Ari Onassis was a business partner but above all a very good friend of mine for many years until his death in 1975. It was great to know him and fantastic to be involved in his odyssey and contributes to build his empire. There are so many things that are said about Ari and by creating this blog I want to reflect the reality about him to make sure his memory is not stained by gossiping people that don't know anything about him. You can also view my website:

Friday, September 28, 2007

Onassis's Saudi Business

Since Aristotle Socrates Onassis signed an agreement with King Saud Ibn Abdul Aziz to form a company for shipping Saudi Arabian oil, the Greek-born tanker tycoon has found his scuppers awash with criticism. Other shippingmen attacked the deal as a step toward monopolizing the shipment of Saudi Arabian oil;* the British and U.S. Governments both protested to Saudi Arabia that the deal would squeeze out shipping companies now carrying the oil. And Arabian American Oil Co. (Aramco) complained that its interests as a producer were endangered.
The New York Journal of Commerce reported that more trouble was blowing up for "Ari" Onassis. Ship Owner and Broker Spiridon Katapodis had filed a sworn deposition with the British consulate at Nice charging that Onassis had landed the contract only by paying high Saudi Arabian officials more than $1,000,000. Katapodis, who said that he was supposed to get $1,000,000 himself for being Onassis' go-between in the deal, announced in Paris this week that he was going to sue Onassis for reneging: Onassis, he claimed, signed the agreement with him in ink that faded out.
Services Rendered. In the deposition, which was accompanied by photostats of documents bearing on the deal, Katapodis charged that $350,000 had been given to Mohamed Abdullah Alireza, Saudi Arabia's Minister of State (now Minister of Commerce), for his services in getting the contract signed. Alireza, the deposition claimed, also got another $280,000 intended for the Minister of Finance for exempting Onassis' shipping company from taxes. Another $200,000 was reported to have gone to other palace officials.
In addition to these outright payments, said Katapodis, Minister of State Alireza would get a royalty income of sixpence per ton on oil shipped for the duration of the 30-year pact. His guaranteed minimum: $140,000 a year. He would also be sole agent for all Onassis ships clearing Saudi Arabian ports, collecting a fixed fee of $280 a vessel. Should Alireza die before the agreement expires, the deposition claimed, the money will go to his heirs. When Saudi Arabian officials wanted more money, said the deposition, Onassis did not balk: "Onassis told me ... he would play an important role in the development of natural resources in Saudi Arabia which . . . would make him . . . the most powerful man in the world."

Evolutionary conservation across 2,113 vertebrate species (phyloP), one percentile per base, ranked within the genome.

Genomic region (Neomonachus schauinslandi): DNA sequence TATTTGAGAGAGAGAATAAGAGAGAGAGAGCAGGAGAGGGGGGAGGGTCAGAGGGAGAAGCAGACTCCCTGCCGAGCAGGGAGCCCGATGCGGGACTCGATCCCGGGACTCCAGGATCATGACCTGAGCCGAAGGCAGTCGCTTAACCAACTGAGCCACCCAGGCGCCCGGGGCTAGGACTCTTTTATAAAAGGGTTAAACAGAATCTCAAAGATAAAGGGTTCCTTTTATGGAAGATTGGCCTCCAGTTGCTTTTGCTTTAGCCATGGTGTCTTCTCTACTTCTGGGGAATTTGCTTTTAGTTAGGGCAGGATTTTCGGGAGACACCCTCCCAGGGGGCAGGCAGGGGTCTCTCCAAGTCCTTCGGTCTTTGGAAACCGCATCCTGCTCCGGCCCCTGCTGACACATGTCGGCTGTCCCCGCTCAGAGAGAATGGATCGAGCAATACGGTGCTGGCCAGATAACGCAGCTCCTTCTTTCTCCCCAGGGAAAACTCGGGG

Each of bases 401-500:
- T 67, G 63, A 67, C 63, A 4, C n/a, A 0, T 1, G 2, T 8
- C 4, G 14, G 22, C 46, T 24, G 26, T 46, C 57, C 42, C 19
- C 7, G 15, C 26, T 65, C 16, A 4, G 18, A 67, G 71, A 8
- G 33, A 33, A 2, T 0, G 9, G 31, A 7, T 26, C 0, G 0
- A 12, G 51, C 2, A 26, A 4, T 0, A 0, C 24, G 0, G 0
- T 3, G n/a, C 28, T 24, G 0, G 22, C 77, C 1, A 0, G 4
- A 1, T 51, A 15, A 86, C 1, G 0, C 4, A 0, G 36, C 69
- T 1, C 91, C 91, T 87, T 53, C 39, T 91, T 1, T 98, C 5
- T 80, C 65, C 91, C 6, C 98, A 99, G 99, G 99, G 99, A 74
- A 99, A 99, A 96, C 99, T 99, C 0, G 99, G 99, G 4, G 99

"Completely Unfounded."In Manhattan, Ari Onassis denied everything. "The charges are completely unfounded," he said. While he knew Katapodis as a "peddler" of deals, "I have never been represented by him in any negotiations." To Onassis it looked as if Katapodis had been put up to making the deposition by "competitors."
From an Onassis associate in Cairo came another denial of the whole business. Ali Alireza, brother and business partner of Minister of Commerce Mohamed Abdullah and a key figure in the negotiations, said: "I can swear no such payments were made . . . Mr. Onassis made his offer directly to His Majesty's government ... So whom would he bribe, or why? Suppose he bribed two, even three men. The agreement still needed the Cabinet's unanimous consent . . . Certainly Onassis couldn't bribe men like these with a million dollars."
*Under the deal, Onassis would ship only 10% of Saudi Arabia's oil at first, but the percentage would be stepped up over the years.

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